To download these tutorials for OFFLINE viewing or for archive purposes please (Click here to download)
(Clicking the “.zip” will open the Archive, un-zip the .mht files then use one of the plugins below to view them)
You can open .mht WebArchive files directly inside FireFox Or Google Chrome by installing a plugin
OpenDNS (Redirect & IP Removal)
OpenDNS is a company based in San Francisco, California that provides a free and paid Internet navigation structure, as well as Web security solutions for families, schools, governmental organizations, and businesses of all sizes. The services provided by OpenDNS are self-proclaimed to increase the speed of navigating websites and prevent unintended access to phishing and malware sites as well as to any web content that you configure to be restricted.
It’s important to note that OpenDNS is not a necessity and may not add any realistic value or safety to your computer, with exceptions to using OpenDNS DNS IP addresses during malformed DNS settings. In actuality, a first-person IP or other third-party IP addresses provided free by Google, etc. should be used over OpenDNS IP addresses to avoid potentially unwanted situations, including browser redirects to their search engines and websites.
OpenDNS’ search engine is titled OpenDNS Guide at the address: guide.opendns.com
When OpenDNS blocks access to a website the prompted webpage warning reads: “Phising Site Blocked – Phishing is a fraudulent attempt to get you to provide personal information under false pretenses.” Note, in the image below we attempt to access a legitimate software company’s website, which OpenDNS wrongfully blocked.
OpenDNS redirects web searches to their OpenDNS search engine called “OpenDNS Guide” (guide.opendns.com). Often these searches are filled with third party advertisements.
How did OpenDNS get on my internet browser?
OpenDNS is not an application, client, nor extension. OpenDNS is acquired to a computer system that has changed network IP addresses to OpenDNS IP address.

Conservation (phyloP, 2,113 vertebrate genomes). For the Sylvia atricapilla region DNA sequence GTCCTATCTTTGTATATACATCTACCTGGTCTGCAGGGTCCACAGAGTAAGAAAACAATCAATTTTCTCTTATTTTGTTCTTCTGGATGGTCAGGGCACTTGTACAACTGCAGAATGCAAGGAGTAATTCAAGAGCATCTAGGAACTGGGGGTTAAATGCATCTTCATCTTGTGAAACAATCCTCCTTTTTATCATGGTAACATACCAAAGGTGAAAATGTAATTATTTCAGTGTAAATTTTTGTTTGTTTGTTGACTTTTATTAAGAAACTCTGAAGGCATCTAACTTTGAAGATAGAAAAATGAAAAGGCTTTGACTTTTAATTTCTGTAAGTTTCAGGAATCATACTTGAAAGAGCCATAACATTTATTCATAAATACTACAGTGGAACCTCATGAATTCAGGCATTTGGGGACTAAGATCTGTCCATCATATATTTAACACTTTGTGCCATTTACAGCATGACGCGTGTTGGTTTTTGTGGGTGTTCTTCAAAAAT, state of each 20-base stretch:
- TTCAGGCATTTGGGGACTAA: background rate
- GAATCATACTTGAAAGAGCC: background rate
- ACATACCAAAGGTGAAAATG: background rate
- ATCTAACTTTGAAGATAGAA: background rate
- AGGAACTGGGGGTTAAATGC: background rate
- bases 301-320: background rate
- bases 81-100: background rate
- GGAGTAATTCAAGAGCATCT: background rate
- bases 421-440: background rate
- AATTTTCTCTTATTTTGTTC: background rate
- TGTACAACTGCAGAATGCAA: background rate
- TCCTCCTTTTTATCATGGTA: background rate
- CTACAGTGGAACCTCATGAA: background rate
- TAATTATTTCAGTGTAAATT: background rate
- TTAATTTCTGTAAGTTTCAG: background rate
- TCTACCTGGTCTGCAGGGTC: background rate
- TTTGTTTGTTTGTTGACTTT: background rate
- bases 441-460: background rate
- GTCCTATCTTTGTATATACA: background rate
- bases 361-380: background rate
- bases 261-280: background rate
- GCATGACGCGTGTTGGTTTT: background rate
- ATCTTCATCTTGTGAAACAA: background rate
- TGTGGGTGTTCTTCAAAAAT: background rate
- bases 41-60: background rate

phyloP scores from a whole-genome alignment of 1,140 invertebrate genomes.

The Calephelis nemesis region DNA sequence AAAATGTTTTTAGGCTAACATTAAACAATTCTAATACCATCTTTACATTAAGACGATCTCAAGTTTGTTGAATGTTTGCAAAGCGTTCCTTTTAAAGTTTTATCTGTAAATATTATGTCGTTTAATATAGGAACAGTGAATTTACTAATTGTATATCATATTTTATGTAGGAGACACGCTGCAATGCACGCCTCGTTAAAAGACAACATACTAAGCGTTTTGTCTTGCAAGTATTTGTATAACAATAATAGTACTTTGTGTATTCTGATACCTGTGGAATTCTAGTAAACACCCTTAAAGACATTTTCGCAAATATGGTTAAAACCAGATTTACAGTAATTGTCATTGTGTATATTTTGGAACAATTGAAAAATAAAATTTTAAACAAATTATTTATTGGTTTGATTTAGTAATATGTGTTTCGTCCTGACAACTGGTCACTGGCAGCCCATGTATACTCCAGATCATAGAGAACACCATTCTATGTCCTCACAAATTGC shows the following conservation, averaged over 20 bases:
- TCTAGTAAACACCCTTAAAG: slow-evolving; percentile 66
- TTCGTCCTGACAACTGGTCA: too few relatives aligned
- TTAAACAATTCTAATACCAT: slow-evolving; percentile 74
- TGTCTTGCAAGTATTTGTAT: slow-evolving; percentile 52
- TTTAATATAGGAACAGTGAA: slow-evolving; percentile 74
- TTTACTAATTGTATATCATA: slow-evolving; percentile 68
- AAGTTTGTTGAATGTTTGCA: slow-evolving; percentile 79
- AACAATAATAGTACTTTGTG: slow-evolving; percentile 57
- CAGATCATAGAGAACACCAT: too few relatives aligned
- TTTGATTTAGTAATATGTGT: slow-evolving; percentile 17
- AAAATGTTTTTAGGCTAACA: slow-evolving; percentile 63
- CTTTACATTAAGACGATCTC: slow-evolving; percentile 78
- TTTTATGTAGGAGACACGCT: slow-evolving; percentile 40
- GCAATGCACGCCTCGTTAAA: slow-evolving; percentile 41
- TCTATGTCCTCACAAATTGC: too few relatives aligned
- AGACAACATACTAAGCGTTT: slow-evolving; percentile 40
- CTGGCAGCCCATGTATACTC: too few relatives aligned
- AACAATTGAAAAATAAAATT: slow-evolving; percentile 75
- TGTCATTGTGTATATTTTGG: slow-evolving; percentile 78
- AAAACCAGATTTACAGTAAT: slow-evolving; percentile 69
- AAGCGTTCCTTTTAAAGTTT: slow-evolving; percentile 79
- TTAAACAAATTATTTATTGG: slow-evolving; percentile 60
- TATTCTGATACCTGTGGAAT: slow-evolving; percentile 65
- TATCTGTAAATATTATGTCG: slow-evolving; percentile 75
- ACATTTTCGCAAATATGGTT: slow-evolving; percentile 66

OpenDNS IP addresses are often used to safely repair computer systems and allow access to the internet. OpenDNS may be on your system due to previously repairing DNS settings on your computer, from infections such as DNS changer malware (we supply OpenDNS IP addresses as a secondary suggestion for removing DNSChanger malware).
If you suspect OpenDNS “infected” your system without your knowledge it may be due to third party adware and spyware; not the actual company.
How to remove OpenDNS
This is an OpenDNS removal guide that will help you remove OpenDNS from Mac and Windows Operating Systems.
To remove OpenDNS from your computer and internet browser you must stop using OpenDNS IP addresses as your DNS IP address.
How to remove OpenDNS from Windows
1. Click the internet connectivity icon on the taskbar, and click “Open Network and Sharing Center” or navigate to Control Panel > Network and Sharing Center.
2. Under “View your active networks” click the option provided for “Connections”, this may either be “Local Area Connection” (if connection is wired), or “Wireless Connections”.
3. The “Local Area Connection Status” window pops up, click “Properties”. (Please note this window will detail if IPv4 and IPv6 settings are in use)
4. Double click “Internet Protocol Version 4 (TCP/IPv4)” (or highlight and click properties) to open the Internet Protocol Version 4 (TCP/IPv4) Properties window.
5. Under the “General” tab where it says “Use the following DNS server addresses:” remove the OpenDNS IP addresses (common OpenDNS addresses are 18.104.22.168 and 22.214.171.124).
6. Now select Obtain DNS server address automatically.
This will erase the OpenDNS DNS server IP address from your system and your computer and internet browser will function normally.